Even as we read the books of Samuel and Kings, we see how the Golden Age of Israel (under King David and Solomon) slowly fell apart as even these mostly faithful leaders succumb to the power of sin. The Law, which they had promised to keep, highlighted their sinfulness, and failure after failure should have taught them that they needed a better way.

So, the Prophets come, warning the people over and over of what would happen if they do not turn back to God. As well as warnings for their own time, these prophets spoke of future things and a solution to the problem of sin. The prophets spoke of a Messiah to come – One who would be their ultimate Sacrifice for sin.

In my personal experience, what convinces me of biblical truth more than anything else, is the fact that we can see Jesus fulfilling Old Testament Scripture. Jesus met every aspect of the Law; He was our Passover Lamb, He was born in Bethlehem (as was predicted), He was crucified as described in Psalm 22 and after three days was raised to new life. I cannot say it any better than the Apostle Paul, who says:

For what I received I passed on to you as of first importance: that Christ died for our sins according to the Scriptures, 4 that he was buried, that he was raised on the third day according to the Scriptures, 5 and that he appeared to Cephas, and then to the Twelve.

1 Corinthians 15:3-5 (NIV)

According to which Scriptures? Those found in the Old Testament of course!

There is a great deal more I could say about the above undoubtedly, but must add a few thoughts about the relevance of the Wisdom books of the Old Testament. Proverbs is packed full of practical advice we would do well to follow today. The Psalms teach us to pray our emotions and come honestly before our God. The book of Job discusses suffering and comfort, and Ecclesiastes gives us a key lesson to learn:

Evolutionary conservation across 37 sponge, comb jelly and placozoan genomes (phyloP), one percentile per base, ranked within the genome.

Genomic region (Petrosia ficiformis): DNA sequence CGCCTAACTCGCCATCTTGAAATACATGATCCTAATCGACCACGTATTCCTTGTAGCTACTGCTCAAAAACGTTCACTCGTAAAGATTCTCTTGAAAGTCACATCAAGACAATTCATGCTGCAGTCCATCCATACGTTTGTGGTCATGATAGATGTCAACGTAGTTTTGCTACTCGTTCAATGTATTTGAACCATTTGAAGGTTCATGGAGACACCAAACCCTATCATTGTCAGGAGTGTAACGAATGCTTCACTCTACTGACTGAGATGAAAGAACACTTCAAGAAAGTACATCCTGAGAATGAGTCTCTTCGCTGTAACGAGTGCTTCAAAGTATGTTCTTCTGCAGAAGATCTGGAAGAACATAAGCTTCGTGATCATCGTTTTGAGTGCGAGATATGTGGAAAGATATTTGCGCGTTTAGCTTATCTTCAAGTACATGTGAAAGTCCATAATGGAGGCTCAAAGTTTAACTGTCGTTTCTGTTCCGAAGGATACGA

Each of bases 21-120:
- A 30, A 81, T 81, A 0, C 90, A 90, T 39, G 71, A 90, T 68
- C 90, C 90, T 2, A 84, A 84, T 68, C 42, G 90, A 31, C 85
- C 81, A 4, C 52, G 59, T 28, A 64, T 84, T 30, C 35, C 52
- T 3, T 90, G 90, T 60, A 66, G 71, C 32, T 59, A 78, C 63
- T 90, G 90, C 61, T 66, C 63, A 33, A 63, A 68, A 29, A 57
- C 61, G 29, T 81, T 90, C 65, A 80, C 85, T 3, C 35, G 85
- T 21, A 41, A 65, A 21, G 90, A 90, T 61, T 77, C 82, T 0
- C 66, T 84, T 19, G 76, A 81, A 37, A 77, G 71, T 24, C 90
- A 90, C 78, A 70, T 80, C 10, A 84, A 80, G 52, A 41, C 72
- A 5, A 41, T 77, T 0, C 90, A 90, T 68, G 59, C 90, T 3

Now all has been heard;

    here is the conclusion of the matter:

Fear God and keep his commandments,

    for this is the duty of all mankind.

Ecclesiastes 12:13 (NIV)

While I have only scratched the surface here, I do hope this has piqued your interest and challenged your views on the Old Testament. We cannot hope to have full understanding of the Gospel without it.

I look forward to your response!

Warm regards,

Andy

Apparent Contradiction

Some accuse the Bible of contradicting itself, and cite that as evidence for not being able to trust it. The premise is correct, and if even one part of the Bible is flawed, then you cannot trust any of it.

I want to address one apparent contradiction today, and point out why it is not any such thing.

I follow a number of Bible reading plans, and one is a chronological reading plan. This just means that instead of reading the Bible in the order it appears in the book, you read it in the order it happened in reality. This can be extremely helpful in understanding how the Bible fits together as a whole.

Today I was reading from the books of 2 Samuel in the Old Testament. 2 Samuel follows 1 Samuel, as you might expect… and gives the account of Samuel the prophet, Saul the first king of Israel and his successor King David.

1 Samuel ends with the death of King Saul, and 2 Samuel starts with the same event. Yet, the two accounts are different.

How did King Saul die?